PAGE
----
Oscars are a low key affair. Will future winners have a home on the big screen?
- Credit: Matt Petit / A.M.P.A.S.
It was always going to be an odd Oscars this year - with cinemas having been shut for the best part of a year, with many of the big blockbuster films being put on the backburner or slipped out on streaming platforms – and so it proved to be.
The profile of the films up for awards this year was at an all-time low. This was reflected in the lack of Oscar buzz on social media and the poor ratings for precursor awards events like the BAFTAs.
The lack of drama at the awards will also be a problem for programme makers trying to attract audiences to catch-up screenings in the UK. The lack of a glamourous audience and a consequently much reduced red carpet will also leave regular audiences wanting more.
Nomadland went into the Oscars as the favourite to pick up the big prizes – and it made good on those promises bagging Best Picture, Best Actress for Frances McDormand (adding to Oscars won for Fargo and Three Billboards) and Best Director for relative newcomer Chloe Zhao. Nomadland, which tells the true-life story of America’s largely female, transient older population, was only her third feature film.
Elsewhere, the Best Actor category was deemed to be a two horse race between Anthony Hopkins and the late Chadwick Boseman. In the event the Oscar went to 83 year old Sir Anthony, making him the oldest recipient of an acting award, beating the previous record holder Richard Farnsworth who won for The Straight Story in 2000 at the age of 80.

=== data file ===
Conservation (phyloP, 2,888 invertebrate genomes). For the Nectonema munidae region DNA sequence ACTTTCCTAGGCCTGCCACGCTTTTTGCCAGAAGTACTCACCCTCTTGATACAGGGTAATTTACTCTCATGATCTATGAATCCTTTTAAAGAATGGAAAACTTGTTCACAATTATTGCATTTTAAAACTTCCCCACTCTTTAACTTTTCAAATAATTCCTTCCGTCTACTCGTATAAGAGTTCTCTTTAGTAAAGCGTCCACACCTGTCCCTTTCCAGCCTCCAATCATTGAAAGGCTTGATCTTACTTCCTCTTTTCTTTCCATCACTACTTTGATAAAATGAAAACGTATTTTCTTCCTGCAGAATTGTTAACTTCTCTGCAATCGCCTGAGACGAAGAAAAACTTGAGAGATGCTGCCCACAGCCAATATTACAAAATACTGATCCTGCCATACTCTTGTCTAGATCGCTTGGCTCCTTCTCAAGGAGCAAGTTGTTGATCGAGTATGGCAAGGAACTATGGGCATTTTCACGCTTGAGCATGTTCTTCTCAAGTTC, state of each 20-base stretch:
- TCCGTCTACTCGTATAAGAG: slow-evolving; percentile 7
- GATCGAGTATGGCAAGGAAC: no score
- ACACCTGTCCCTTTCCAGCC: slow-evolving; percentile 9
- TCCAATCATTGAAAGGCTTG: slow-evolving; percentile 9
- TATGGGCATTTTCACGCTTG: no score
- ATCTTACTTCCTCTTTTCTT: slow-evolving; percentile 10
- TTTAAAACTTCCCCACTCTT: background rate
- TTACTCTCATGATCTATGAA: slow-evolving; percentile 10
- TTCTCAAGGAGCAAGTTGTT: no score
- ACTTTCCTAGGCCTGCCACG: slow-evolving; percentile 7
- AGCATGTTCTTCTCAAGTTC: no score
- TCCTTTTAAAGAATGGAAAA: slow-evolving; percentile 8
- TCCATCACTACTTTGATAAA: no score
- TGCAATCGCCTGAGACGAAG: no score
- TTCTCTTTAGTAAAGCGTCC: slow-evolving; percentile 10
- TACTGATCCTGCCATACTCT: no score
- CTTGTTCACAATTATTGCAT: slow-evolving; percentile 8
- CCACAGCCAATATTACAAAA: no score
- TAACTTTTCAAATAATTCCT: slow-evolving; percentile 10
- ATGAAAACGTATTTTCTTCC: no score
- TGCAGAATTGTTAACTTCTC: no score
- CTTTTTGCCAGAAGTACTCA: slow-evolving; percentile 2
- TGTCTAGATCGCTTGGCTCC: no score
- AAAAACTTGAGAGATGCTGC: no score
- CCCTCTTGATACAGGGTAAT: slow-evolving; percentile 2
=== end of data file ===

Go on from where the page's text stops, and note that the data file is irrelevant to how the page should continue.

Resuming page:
Other British success included Get Out actor Daniel Kaluuya winning Best Supporting Actor for his role as Fred Hampton in the real-life Black Panther movie Judas and the Black Messiah and writer- actor-director Emerald Fennell wining Best Original Screenplay for revenge drama Promising Young Woman.
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British playwright Christopher Hampton shared the Best Adapted Screenplay Oscar with The Father’s stage creator Florian Zeller.
So what of the future? This is the really big question of the night. It’s not whether the Oscars will ever be held in a train station again – this year it was held at Union Station in Los Angeles to help maintain social distancing and comply with Covid regulations – the big question arising out of this year’s much delayed event is how will the Oscars move forward? What will they represent, who will they represent, will there be an audience outside the industry for this previously much revered trophy?
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The controversy surrounding the nomination of Roma, the Netflix-funded, Mexican drama, directed by Alfonso Cuarón, in 2019 seems a long-time ago now. But, it’s inclusion in the Best Picture category sent shockwaves coursing through the film industry with normally level-headed elder statesmen like Steven Spielberg and Martin Scorsese saying that they felt that films needed to be shown on the big screen, in a commercial cinema in order to be eligible for an Oscar.